Airthrey Castle Curling Club - Curling near Stirling in Central Scotland


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The Game of Curling

Although there are earlier records of ice games, it is likely that modern curling has its origins in Scotland, in the early part of the sixteenth century, as a primitive game of quoits on ice. Major events such as the introduction of rounded stones, of artificial ice, of playing four-aside, and the discovery of the "curl' or the 'twist', can be chronicled in Scottish curling records. At the same time, one can relate the evolution of the game to improved organisation; from early inter-parish bonspiels to the formation of the Royal Caledonian Curling Club and, more recently, to the establishment of the International Curling Federation and modern world championship play.

In his little book "Curling Basics", Roy Sinclair begins with the statement that curling is like bowls on ice, where players play their bowls or stones with the aim of ending up nearest the target. But he quickly goes on to point out that there is much more to it than that. At the very least, the aim is to slide a stone down a sheet of ice and have it stop as near as possible to the button - but it is also essential to ensure that the opposition cannot do anything about it!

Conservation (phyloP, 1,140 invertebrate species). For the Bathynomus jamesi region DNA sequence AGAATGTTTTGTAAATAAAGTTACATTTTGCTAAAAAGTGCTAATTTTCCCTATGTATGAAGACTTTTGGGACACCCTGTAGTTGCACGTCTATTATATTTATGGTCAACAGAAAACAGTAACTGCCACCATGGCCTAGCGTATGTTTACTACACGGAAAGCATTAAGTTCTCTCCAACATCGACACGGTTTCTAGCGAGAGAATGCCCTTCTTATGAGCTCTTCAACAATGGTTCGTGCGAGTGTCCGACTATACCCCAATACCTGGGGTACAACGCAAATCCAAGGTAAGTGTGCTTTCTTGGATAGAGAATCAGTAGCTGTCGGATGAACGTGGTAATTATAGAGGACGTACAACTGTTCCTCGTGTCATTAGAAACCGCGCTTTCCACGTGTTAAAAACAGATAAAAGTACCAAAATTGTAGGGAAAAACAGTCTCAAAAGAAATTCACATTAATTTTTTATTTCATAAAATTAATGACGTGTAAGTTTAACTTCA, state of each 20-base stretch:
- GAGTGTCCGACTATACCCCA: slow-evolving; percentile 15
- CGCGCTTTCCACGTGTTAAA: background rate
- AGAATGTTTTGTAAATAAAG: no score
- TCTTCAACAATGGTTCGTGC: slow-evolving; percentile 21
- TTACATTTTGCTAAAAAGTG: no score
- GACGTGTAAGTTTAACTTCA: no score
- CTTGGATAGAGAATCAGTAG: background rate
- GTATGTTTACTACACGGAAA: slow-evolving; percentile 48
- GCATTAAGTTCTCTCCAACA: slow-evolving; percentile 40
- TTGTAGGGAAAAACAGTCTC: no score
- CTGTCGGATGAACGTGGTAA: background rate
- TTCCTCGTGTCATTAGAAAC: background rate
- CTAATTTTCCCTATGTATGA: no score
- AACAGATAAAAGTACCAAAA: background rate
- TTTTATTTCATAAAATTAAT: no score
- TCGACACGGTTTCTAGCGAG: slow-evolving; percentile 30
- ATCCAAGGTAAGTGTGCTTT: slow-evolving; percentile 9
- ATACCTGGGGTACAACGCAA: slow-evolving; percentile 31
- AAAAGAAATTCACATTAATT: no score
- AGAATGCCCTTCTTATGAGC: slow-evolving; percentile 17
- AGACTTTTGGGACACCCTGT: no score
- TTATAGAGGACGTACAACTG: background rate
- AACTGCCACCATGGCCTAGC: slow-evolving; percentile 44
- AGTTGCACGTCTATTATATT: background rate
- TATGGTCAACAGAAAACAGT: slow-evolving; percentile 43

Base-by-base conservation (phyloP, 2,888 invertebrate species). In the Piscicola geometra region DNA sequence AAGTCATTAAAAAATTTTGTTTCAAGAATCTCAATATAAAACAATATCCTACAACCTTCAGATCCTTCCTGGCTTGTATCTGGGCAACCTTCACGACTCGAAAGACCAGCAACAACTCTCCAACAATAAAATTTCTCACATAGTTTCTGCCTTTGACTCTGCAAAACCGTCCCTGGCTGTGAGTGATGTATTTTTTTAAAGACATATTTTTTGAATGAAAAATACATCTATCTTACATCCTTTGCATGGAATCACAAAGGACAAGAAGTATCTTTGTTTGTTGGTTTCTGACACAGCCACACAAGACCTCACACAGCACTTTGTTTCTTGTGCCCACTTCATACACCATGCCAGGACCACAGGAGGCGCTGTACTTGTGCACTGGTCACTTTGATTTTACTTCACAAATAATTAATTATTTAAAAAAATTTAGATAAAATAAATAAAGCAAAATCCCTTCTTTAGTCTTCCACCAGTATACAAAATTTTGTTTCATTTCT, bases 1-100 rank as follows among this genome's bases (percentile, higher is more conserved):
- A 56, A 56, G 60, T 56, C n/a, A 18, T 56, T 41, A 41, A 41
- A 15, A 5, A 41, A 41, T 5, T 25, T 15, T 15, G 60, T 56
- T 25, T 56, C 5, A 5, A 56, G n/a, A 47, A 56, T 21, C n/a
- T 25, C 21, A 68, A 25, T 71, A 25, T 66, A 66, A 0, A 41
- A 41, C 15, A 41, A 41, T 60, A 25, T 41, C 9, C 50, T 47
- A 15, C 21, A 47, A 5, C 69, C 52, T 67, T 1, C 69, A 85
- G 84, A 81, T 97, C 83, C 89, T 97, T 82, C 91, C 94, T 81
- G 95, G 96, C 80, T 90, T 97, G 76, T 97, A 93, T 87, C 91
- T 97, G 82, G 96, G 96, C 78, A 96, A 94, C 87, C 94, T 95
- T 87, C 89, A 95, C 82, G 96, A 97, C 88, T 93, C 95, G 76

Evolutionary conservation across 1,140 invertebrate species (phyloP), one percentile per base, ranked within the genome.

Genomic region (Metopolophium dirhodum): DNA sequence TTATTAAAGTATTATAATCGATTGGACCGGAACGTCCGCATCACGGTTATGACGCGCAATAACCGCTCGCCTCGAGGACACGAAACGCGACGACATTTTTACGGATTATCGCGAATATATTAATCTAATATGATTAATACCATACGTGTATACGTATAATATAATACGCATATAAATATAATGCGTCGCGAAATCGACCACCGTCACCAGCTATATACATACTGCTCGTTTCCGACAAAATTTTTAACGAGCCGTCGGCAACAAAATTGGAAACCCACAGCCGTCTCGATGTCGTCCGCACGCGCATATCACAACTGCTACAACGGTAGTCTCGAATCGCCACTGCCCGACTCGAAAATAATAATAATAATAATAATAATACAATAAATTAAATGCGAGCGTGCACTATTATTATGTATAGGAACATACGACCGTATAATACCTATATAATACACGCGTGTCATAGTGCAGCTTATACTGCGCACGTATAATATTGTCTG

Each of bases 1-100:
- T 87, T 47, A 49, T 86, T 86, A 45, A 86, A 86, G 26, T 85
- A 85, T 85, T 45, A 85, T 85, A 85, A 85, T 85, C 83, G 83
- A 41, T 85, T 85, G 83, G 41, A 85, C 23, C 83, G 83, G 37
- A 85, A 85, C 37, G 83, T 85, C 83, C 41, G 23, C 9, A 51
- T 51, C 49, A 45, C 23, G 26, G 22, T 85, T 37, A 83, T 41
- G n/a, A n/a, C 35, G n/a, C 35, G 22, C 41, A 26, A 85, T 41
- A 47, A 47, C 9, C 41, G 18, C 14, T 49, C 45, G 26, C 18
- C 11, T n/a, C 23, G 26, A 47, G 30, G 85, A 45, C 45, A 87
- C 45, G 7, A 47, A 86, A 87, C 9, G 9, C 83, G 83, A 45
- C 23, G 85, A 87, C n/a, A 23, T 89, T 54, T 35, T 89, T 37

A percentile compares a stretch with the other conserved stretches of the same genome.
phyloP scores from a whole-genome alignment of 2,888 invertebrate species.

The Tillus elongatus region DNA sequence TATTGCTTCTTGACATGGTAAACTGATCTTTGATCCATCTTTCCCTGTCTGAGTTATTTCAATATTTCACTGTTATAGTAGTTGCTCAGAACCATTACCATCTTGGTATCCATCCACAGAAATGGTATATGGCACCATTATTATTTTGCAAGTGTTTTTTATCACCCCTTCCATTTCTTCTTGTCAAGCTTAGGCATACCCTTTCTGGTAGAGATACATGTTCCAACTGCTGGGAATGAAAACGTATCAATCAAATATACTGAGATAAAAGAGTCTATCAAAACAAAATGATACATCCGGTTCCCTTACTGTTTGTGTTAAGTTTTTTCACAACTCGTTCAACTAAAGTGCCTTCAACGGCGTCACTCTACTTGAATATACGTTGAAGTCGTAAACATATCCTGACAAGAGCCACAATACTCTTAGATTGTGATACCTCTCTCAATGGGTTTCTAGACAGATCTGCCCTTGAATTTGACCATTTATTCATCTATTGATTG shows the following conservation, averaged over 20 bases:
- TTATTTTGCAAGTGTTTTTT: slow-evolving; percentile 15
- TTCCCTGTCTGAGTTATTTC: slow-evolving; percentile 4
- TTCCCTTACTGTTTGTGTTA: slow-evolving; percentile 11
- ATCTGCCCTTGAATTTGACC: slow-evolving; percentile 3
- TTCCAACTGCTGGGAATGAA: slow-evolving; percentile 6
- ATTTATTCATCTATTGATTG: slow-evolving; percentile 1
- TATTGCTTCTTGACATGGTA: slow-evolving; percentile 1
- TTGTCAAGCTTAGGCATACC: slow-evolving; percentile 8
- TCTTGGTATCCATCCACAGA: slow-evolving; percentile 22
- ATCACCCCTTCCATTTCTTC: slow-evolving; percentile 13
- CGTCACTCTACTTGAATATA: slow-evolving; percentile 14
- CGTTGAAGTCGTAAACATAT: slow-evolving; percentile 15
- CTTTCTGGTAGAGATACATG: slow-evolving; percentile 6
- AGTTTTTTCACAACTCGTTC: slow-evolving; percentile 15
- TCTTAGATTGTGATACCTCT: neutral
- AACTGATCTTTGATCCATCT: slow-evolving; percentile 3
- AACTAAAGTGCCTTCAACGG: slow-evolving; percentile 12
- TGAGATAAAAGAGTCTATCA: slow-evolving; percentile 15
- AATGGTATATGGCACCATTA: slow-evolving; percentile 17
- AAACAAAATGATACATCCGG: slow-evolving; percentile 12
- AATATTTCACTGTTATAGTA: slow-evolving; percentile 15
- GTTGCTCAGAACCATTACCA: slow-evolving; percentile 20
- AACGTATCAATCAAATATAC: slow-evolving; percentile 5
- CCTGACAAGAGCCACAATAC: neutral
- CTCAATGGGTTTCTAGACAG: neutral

In normal Rinks play, each team has four players - the Lead, Second, Third and Skip. The Skip gives instructions to the other players in his or her Rink, both as to the line in which the stone shall be sent and the weight with which it should be delivered. A third important component is the "handle" - the direction of rotation with which the Skip wishes the stone to be sent up the ice as the "handle" will determine the direction of the curl or draw the stone makes as it reaches the end of its travel.

The Skip may ask a player to play a "guard", i.e. a stone left beyond the far hog-line but not yet on the "house", or he may want a stone to draw behind an existing guard and lie in a scoring position within the rings of the house. If the opposition already has stones in potentially scoring positions, the Skip may ask for them to be moved - either taken right out of the house or subtly moved to less dangerous positions. The book "Curling for Dummies" gives an insight into the strategies used to win an "end" of curling.

In addition to delivering his two stones at each end, a player may also be involved in vigorously sweeping the stones of his other team members, again at the direction of the Skip. Sweeping can affect the distance which a stone will travel up the ice and the degree to which it draws as it approaches the head.

In major championships an game of curling will normally consist of 10 ends but, in club curling, due to the time constraints imposed by the ice rink, 8 or 9 ends is more usual.